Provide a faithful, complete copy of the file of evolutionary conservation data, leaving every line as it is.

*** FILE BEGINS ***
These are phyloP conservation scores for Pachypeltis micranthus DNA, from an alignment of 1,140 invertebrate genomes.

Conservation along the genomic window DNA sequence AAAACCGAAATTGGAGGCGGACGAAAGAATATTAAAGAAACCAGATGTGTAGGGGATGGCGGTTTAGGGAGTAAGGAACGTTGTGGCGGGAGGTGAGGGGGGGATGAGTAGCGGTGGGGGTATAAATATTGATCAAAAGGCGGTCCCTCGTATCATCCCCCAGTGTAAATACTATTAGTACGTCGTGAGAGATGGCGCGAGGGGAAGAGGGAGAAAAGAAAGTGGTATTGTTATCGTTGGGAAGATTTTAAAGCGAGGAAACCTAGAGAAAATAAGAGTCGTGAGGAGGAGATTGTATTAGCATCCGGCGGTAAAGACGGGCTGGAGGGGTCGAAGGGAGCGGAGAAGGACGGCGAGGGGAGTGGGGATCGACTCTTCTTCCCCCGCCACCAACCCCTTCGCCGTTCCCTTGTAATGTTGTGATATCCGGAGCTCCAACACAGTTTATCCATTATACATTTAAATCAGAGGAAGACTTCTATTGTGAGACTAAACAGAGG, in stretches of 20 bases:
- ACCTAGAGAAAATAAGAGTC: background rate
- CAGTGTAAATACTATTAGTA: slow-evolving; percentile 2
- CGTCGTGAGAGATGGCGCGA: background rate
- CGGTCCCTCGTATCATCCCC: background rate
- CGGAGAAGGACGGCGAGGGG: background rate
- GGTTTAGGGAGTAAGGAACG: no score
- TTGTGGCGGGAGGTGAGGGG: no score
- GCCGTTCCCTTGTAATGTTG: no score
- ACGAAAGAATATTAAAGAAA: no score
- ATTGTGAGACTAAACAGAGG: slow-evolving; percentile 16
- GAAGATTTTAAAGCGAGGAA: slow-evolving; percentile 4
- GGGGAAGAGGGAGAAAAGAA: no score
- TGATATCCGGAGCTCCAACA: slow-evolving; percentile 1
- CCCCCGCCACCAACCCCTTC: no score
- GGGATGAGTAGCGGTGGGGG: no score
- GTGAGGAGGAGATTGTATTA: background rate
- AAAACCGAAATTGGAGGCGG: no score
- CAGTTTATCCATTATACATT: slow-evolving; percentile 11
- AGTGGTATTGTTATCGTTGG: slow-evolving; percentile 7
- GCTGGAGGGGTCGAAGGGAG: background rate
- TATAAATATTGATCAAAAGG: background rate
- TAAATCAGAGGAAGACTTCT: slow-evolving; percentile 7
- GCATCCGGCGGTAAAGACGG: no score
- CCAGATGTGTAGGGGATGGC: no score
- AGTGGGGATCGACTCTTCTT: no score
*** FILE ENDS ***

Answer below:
These are phyloP conservation scores for Pachypeltis micranthus DNA, from an alignment of 1,140 invertebrate genomes.

Conservation along the genomic window DNA sequence AAAACCGAAATTGGAGGCGGACGAAAGAATATTAAAGAAACCAGATGTGTAGGGGATGGCGGTTTAGGGAGTAAGGAACGTTGTGGCGGGAGGTGAGGGGGGGATGAGTAGCGGTGGGGGTATAAATATTGATCAAAAGGCGGTCCCTCGTATCATCCCCCAGTGTAAATACTATTAGTACGTCGTGAGAGATGGCGCGAGGGGAAGAGGGAGAAAAGAAAGTGGTATTGTTATCGTTGGGAAGATTTTAAAGCGAGGAAACCTAGAGAAAATAAGAGTCGTGAGGAGGAGATTGTATTAGCATCCGGCGGTAAAGACGGGCTGGAGGGGTCGAAGGGAGCGGAGAAGGACGGCGAGGGGAGTGGGGATCGACTCTTCTTCCCCCGCCACCAACCCCTTCGCCGTTCCCTTGTAATGTTGTGATATCCGGAGCTCCAACACAGTTTATCCATTATACATTTAAATCAGAGGAAGACTTCTATTGTGAGACTAAACAGAGG, in stretches of 20 bases:
- ACCTAGAGAAAATAAGAGTC: background rate
- CAGTGTAAATACTATTAGTA: slow-evolving; percentile 2
- CGTCGTGAGAGATGGCGCGA: background rate
- CGGTCCCTCGTATCATCCCC: background rate
- CGGAGAAGGACGGCGAGGGG: background rate
- GGTTTAGGGAGTAAGGAACG: no score
- TTGTGGCGGGAGGTGAGGGG: no score
- GCCGTTCCCTTGTAATGTTG: no score
- ACGAAAGAATATTAAAGAAA: no score
- ATTGTGAGACTAAACAGAGG: slow-evolving; percentile 16
- GAAGATTTTAAAGCGAGGAA: slow-evolving; percentile 4
- GGGGAAGAGGGAGAAAAGAA: no score
- TGATATCCGGAGCTCCAACA: slow-evolving; percentile 1
- CCCCCGCCACCAACCCCTTC: no score
- GGGATGAGTAGCGGTGGGGG: no score
- GTGAGGAGGAGATTGTATTA: background rate
- AAAACCGAAATTGGAGGCGG: no score
- CAGTTTATCCATTATACATT: slow-evolving; percentile 11
- AGTGGTATTGTTATCGTTGG: slow-evolving; percentile 7
- GCTGGAGGGGTCGAAGGGAG: background rate
- TATAAATATTGATCAAAAGG: background rate
- TAAATCAGAGGAAGACTTCT: slow-evolving; percentile 7
- GCATCCGGCGGTAAAGACGG: no score
- CCAGATGTGTAGGGGATGGC: no score
- AGTGGGGATCGACTCTTCTT: no score